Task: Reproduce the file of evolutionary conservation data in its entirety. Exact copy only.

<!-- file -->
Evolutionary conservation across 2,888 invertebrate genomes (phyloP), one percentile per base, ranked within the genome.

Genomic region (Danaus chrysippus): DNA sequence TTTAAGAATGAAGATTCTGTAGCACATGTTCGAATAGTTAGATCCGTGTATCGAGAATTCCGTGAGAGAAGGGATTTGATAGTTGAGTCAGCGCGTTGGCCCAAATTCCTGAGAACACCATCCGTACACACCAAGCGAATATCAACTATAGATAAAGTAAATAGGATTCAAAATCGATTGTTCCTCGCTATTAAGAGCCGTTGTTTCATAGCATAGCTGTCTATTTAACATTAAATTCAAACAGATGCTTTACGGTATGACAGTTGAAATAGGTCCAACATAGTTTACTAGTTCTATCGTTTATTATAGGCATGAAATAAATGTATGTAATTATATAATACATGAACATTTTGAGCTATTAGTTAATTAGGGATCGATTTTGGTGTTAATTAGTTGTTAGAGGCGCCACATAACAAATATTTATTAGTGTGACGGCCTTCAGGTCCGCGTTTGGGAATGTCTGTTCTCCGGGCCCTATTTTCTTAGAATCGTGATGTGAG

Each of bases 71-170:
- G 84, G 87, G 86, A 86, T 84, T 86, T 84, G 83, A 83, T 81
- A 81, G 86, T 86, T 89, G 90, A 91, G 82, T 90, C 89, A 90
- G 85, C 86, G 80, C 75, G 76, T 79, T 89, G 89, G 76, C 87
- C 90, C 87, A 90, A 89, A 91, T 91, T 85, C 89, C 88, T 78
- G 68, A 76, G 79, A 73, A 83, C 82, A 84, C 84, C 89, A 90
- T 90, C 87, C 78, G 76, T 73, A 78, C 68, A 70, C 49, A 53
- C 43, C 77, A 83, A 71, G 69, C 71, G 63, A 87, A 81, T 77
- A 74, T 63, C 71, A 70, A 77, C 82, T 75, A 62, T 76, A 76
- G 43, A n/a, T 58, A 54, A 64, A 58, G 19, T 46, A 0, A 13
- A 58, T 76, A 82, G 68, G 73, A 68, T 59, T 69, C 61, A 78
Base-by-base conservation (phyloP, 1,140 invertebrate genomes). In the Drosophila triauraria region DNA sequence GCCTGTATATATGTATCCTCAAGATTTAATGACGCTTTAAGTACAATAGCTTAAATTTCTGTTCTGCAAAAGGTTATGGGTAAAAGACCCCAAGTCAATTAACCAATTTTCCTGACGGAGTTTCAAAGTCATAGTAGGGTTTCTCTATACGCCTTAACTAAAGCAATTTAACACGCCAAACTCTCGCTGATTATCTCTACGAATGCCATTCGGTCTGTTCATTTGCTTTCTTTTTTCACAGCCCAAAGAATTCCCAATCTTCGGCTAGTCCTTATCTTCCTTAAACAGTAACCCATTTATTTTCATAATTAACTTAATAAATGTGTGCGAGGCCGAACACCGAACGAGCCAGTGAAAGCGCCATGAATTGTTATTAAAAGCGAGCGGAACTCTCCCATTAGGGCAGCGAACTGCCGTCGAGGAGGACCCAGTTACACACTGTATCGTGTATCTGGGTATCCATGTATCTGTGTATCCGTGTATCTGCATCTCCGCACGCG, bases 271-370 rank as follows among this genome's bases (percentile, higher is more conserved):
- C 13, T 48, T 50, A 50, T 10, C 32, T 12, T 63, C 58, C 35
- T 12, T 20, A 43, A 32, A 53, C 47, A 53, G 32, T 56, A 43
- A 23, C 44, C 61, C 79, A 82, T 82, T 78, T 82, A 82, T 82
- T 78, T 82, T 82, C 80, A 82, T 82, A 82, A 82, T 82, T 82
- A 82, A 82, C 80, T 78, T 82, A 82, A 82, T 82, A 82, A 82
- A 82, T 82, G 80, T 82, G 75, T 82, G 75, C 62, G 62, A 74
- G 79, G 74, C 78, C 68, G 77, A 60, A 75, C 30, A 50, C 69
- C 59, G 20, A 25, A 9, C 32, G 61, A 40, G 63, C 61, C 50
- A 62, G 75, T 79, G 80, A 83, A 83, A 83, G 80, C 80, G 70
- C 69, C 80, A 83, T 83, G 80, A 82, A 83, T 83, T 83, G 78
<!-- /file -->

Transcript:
Evolutionary conservation across 2,888 invertebrate genomes (phyloP), one percentile per base, ranked within the genome.

Genomic region (Danaus chrysippus): DNA sequence TTTAAGAATGAAGATTCTGTAGCACATGTTCGAATAGTTAGATCCGTGTATCGAGAATTCCGTGAGAGAAGGGATTTGATAGTTGAGTCAGCGCGTTGGCCCAAATTCCTGAGAACACCATCCGTACACACCAAGCGAATATCAACTATAGATAAAGTAAATAGGATTCAAAATCGATTGTTCCTCGCTATTAAGAGCCGTTGTTTCATAGCATAGCTGTCTATTTAACATTAAATTCAAACAGATGCTTTACGGTATGACAGTTGAAATAGGTCCAACATAGTTTACTAGTTCTATCGTTTATTATAGGCATGAAATAAATGTATGTAATTATATAATACATGAACATTTTGAGCTATTAGTTAATTAGGGATCGATTTTGGTGTTAATTAGTTGTTAGAGGCGCCACATAACAAATATTTATTAGTGTGACGGCCTTCAGGTCCGCGTTTGGGAATGTCTGTTCTCCGGGCCCTATTTTCTTAGAATCGTGATGTGAG

Each of bases 71-170:
- G 84, G 87, G 86, A 86, T 84, T 86, T 84, G 83, A 83, T 81
- A 81, G 86, T 86, T 89, G 90, A 91, G 82, T 90, C 89, A 90
- G 85, C 86, G 80, C 75, G 76, T 79, T 89, G 89, G 76, C 87
- C 90, C 87, A 90, A 89, A 91, T 91, T 85, C 89, C 88, T 78
- G 68, A 76, G 79, A 73, A 83, C 82, A 84, C 84, C 89, A 90
- T 90, C 87, C 78, G 76, T 73, A 78, C 68, A 70, C 49, A 53
- C 43, C 77, A 83, A 71, G 69, C 71, G 63, A 87, A 81, T 77
- A 74, T 63, C 71, A 70, A 77, C 82, T 75, A 62, T 76, A 76
- G 43, A n/a, T 58, A 54, A 64, A 58, G 19, T 46, A 0, A 13
- A 58, T 76, A 82, G 68, G 73, A 68, T 59, T 69, C 61, A 78
Base-by-base conservation (phyloP, 1,140 invertebrate genomes). In the Drosophila triauraria region DNA sequence GCCTGTATATATGTATCCTCAAGATTTAATGACGCTTTAAGTACAATAGCTTAAATTTCTGTTCTGCAAAAGGTTATGGGTAAAAGACCCCAAGTCAATTAACCAATTTTCCTGACGGAGTTTCAAAGTCATAGTAGGGTTTCTCTATACGCCTTAACTAAAGCAATTTAACACGCCAAACTCTCGCTGATTATCTCTACGAATGCCATTCGGTCTGTTCATTTGCTTTCTTTTTTCACAGCCCAAAGAATTCCCAATCTTCGGCTAGTCCTTATCTTCCTTAAACAGTAACCCATTTATTTTCATAATTAACTTAATAAATGTGTGCGAGGCCGAACACCGAACGAGCCAGTGAAAGCGCCATGAATTGTTATTAAAAGCGAGCGGAACTCTCCCATTAGGGCAGCGAACTGCCGTCGAGGAGGACCCAGTTACACACTGTATCGTGTATCTGGGTATCCATGTATCTGTGTATCCGTGTATCTGCATCTCCGCACGCG, bases 271-370 rank as follows among this genome's bases (percentile, higher is more conserved):
- C 13, T 48, T 50, A 50, T 10, C 32, T 12, T 63, C 58, C 35
- T 12, T 20, A 43, A 32, A 53, C 47, A 53, G 32, T 56, A 43
- A 23, C 44, C 61, C 79, A 82, T 82, T 78, T 82, A 82, T 82
- T 78, T 82, T 82, C 80, A 82, T 82, A 82, A 82, T 82, T 82
- A 82, A 82, C 80, T 78, T 82, A 82, A 82, T 82, A 82, A 82
- A 82, T 82, G 80, T 82, G 75, T 82, G 75, C 62, G 62, A 74
- G 79, G 74, C 78, C 68, G 77, A 60, A 75, C 30, A 50, C 69
- C 59, G 20, A 25, A 9, C 32, G 61, A 40, G 63, C 61, C 50
- A 62, G 75, T 79, G 80, A 83, A 83, A 83, G 80, C 80, G 70
- C 69, C 80, A 83, T 83, G 80, A 82, A 83, T 83, T 83, G 78